Cape Town — The African Union (AU) appears determined to make a decisive, high-level intervention to resolve the political crisis generated by the contested results of the Congolese elections.
The current AU chair, President Paul Kagame of Rwanda, will lead an urgent mission – including other heads of state – to the Democratic Republic of Congo aimed at "reaching a consensus on a way out of the post-electoral crisis in the country," the AU says in a communiqué.
The communiqué, which followed a meeting of heads of state and government called by Kagame at AU headquarters in Abbis Ababa on Thursday, said the meeting "concluded that there were serious doubts on the conformity of the provisional results, as proclaimed by the National Independent Electoral Commission, with the votes cast."
As a consequence, the meeting called for "the suspension of the proclamation of the final results of the election."
The electoral commission said Félix Tshisekedi, a long-time opponent President Joseph Kabila's government, won the election. But the results have been challenged in a number of detailed analyses, which suggest that Martin Fayulu, the unity candidate backed by a range of opposition politicians, actually won. Fayulu has accused Tshisekedi of doing a backroom deal with Kabila to share power and is challenging the results in the country's constitutional court.
The speed with which Kagame summoned the African Union meeting, and the bluntness of its language, are unusual in the world of multilateral African diplomacy.
Earlier in the week, President Edgar Lungu of Zambia, who chairs the peace and security arm of the regional grouping, the Southern African Development Community (SADC), called on the DRC's political leaders to negotiate a settlement establishing a government of national unity. The DR Congo is a member of SADC.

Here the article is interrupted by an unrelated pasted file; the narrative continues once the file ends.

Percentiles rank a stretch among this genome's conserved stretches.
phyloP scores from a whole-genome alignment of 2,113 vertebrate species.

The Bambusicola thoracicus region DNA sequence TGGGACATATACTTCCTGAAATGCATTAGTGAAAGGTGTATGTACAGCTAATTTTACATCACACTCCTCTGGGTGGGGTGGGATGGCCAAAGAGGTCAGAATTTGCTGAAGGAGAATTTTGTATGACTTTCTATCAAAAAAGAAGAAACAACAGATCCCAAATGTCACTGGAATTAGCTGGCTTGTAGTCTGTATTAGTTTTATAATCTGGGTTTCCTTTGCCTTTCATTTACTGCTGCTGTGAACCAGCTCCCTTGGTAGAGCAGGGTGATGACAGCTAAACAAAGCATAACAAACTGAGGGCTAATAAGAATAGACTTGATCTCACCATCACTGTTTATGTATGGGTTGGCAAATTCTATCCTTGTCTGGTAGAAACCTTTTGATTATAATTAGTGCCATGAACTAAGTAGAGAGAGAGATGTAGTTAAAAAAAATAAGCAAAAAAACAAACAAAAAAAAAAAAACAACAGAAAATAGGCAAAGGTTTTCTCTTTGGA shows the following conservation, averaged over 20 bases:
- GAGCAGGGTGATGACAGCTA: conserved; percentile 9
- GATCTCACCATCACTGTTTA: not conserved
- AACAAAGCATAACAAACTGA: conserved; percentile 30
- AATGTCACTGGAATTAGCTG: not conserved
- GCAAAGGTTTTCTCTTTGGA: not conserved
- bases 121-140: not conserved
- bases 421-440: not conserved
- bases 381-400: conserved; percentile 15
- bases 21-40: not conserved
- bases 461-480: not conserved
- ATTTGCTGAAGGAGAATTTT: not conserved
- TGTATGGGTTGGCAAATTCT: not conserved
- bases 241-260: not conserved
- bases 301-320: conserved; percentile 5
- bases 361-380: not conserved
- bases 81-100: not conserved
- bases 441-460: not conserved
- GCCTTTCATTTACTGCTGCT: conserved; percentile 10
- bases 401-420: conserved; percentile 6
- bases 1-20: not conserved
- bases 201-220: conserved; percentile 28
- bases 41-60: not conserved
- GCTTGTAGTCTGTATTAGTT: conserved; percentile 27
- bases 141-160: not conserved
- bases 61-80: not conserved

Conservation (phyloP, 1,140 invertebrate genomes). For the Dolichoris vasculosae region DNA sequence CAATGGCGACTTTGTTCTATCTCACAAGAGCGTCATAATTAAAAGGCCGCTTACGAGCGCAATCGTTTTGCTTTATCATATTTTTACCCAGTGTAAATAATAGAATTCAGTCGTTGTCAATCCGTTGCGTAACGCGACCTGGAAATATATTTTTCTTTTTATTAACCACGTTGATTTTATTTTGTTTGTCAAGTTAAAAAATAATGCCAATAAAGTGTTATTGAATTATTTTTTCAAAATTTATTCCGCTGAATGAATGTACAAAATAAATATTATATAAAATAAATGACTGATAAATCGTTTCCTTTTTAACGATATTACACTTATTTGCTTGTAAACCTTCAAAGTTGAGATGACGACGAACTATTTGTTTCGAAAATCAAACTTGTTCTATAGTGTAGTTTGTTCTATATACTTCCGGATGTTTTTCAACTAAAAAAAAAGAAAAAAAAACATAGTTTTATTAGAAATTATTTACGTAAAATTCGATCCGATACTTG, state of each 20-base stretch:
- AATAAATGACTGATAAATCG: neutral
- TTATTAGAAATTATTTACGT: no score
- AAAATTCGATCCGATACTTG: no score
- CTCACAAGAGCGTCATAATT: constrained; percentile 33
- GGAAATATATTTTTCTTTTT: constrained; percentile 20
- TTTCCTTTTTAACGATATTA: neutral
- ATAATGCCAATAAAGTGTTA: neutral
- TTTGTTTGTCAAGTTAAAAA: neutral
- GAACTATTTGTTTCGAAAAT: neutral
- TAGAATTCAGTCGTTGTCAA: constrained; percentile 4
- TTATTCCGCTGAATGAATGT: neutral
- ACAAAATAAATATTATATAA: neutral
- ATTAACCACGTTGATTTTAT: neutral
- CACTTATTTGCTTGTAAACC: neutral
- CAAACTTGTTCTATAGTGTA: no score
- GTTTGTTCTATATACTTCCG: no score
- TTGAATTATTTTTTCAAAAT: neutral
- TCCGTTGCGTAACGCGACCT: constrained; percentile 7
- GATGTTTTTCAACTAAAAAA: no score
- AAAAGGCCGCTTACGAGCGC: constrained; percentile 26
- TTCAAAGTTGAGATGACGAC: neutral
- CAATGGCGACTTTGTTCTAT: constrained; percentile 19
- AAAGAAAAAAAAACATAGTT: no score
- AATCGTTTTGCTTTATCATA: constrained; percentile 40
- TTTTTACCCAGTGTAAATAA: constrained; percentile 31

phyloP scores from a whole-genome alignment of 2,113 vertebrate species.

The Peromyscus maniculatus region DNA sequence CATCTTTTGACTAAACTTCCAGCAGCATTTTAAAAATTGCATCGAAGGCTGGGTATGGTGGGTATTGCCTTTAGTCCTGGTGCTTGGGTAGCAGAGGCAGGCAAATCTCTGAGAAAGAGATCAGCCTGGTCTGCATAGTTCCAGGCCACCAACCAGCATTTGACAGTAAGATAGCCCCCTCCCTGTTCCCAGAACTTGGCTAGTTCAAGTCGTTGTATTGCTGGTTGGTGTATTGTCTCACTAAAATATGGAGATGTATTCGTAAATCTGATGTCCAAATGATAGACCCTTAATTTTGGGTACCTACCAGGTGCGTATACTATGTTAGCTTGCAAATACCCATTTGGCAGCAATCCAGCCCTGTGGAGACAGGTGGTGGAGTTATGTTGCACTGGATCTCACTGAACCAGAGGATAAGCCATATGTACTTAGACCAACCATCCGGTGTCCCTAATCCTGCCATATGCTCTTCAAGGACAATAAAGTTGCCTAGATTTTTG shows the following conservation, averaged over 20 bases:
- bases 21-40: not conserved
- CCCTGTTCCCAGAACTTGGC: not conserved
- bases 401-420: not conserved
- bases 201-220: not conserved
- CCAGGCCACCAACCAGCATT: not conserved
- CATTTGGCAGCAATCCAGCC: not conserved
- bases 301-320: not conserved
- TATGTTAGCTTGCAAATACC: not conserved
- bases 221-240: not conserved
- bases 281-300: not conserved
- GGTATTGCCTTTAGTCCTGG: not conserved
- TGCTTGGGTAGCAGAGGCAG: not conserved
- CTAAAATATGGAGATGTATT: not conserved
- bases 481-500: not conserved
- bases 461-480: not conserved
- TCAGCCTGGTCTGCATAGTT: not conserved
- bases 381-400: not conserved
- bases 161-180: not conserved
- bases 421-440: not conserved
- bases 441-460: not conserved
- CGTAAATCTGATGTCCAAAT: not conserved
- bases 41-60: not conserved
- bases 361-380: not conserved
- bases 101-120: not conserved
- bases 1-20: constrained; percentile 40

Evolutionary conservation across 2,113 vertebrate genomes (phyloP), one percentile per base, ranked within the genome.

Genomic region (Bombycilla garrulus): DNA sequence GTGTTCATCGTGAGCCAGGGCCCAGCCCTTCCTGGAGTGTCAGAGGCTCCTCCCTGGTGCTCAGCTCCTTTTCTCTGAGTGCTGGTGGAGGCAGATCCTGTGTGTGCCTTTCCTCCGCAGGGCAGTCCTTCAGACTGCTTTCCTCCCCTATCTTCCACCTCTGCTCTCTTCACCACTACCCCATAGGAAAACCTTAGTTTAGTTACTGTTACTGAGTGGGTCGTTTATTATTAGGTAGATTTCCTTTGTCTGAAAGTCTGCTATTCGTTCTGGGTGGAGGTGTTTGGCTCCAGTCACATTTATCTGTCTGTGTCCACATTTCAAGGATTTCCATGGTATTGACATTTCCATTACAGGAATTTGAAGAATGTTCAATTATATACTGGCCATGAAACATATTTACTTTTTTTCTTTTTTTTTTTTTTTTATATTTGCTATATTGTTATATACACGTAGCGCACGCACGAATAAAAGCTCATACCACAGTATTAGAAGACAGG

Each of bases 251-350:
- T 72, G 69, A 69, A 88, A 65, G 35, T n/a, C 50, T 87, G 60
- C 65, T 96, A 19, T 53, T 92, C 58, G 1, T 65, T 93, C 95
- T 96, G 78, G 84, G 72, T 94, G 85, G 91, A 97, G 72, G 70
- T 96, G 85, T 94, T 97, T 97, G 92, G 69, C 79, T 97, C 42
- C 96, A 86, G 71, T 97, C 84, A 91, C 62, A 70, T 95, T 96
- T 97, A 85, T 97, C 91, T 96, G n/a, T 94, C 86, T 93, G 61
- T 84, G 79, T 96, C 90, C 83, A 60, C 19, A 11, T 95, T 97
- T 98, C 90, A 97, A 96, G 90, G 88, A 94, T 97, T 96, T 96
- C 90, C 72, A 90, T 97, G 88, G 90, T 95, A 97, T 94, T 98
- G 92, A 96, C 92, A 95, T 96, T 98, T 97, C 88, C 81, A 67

"SADC draws the attention of Congolese politicians to similar arrangements that were very successful in South Africa, Zimbabwe and Kenya where governments of national unity created the necessary stability for durable peace," Lungu said.
SADC leaders including Lungu, the SADC chair, President Hage Geingob of Namibia, President João Lourenço of Angola and President Cyril Ramaphosa, also met in Addis Ababa on Thursday, where they were briefed by the DR Congo's foreign minister and Deputy Prime Minister, Leonard She Okitundu.
But there was no mention of Lungu's appeal in the SADC communiqué issued after the Thursday meeting, which limited itself to an appeal for the DRC's legal processes to be respected.
The SADC leaders instead asked the international community "to respect the sovereignty and territorial integrity" of the DRC, called on the Congolese people "to address any electoral grievances in line with... Constitution and relevant electoral laws" and said they "recognised and underscored" the role of the Constitutional Court.
However, it was not immediately clear whether the SADC presidents' statement revealed differences between SADC and the AU, or simply reflected their customary caution over calling out one of their number publicly.
Kagame's assertiveness is consistent with his determination that Africans should solve African problems.
Kigali's The New Times newspaper reported him on Friday as saying that failing to meet was "one way of inviting outsiders, people outside of our continent, to meddle and be the ones to get busy with us trying to find solutions for us."